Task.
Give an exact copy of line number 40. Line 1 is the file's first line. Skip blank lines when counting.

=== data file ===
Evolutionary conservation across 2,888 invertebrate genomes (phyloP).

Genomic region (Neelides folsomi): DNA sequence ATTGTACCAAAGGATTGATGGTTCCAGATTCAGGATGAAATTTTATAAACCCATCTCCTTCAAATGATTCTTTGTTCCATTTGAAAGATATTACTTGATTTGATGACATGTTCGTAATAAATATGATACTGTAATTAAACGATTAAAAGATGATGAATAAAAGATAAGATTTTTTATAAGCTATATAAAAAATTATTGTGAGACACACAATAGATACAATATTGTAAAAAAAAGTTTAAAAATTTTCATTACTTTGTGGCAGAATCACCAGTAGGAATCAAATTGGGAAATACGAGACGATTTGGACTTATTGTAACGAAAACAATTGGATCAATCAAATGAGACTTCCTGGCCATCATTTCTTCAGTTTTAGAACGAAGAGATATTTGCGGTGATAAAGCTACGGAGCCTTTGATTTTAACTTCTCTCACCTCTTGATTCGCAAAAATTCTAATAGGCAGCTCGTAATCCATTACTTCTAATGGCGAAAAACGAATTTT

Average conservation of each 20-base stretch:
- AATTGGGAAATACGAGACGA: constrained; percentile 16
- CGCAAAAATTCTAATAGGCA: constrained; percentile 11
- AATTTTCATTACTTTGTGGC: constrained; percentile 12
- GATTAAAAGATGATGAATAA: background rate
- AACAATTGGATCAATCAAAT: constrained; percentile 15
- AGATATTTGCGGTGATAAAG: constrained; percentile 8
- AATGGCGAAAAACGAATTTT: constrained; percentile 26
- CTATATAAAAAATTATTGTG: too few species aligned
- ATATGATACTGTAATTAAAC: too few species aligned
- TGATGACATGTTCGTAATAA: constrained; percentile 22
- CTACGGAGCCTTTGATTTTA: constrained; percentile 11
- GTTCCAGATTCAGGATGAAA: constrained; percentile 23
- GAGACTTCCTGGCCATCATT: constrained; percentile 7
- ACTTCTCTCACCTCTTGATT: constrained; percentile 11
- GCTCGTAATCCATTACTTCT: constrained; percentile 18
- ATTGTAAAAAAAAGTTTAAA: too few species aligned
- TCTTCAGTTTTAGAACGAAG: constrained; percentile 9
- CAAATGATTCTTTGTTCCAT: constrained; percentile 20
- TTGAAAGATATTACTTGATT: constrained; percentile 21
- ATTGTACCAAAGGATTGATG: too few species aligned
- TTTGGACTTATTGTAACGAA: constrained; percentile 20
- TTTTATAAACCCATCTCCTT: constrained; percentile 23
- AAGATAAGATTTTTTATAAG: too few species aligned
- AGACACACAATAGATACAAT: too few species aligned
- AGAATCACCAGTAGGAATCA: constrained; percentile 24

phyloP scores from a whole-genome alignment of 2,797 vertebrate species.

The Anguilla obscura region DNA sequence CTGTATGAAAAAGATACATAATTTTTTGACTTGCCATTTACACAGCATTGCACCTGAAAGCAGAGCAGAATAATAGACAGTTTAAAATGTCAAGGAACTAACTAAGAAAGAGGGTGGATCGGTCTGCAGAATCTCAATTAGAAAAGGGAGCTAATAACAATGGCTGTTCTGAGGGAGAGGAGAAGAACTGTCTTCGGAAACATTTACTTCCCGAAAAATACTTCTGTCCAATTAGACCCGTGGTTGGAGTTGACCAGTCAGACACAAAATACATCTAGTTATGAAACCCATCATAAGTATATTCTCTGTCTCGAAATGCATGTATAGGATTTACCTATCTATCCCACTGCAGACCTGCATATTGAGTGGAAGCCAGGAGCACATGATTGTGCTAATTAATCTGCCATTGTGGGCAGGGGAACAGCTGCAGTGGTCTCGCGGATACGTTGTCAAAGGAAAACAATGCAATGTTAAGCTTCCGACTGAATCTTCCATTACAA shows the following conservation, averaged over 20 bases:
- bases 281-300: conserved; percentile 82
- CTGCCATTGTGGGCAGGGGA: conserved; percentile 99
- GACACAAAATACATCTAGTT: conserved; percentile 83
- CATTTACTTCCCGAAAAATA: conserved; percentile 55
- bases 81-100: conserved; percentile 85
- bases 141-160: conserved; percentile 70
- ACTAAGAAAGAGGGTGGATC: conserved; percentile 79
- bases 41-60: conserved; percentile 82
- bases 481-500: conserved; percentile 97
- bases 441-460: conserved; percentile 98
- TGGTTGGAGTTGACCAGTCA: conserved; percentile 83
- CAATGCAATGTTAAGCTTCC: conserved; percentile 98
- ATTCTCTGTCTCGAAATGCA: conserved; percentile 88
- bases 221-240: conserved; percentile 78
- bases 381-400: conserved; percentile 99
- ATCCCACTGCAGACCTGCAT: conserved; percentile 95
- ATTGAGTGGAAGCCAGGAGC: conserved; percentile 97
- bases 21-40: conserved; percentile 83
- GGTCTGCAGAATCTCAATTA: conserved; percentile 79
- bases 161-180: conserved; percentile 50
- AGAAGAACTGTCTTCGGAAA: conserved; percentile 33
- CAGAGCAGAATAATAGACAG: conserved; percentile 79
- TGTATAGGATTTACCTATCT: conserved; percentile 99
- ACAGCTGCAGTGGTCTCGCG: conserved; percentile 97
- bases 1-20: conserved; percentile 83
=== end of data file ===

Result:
- bases 441-460: conserved; percentile 98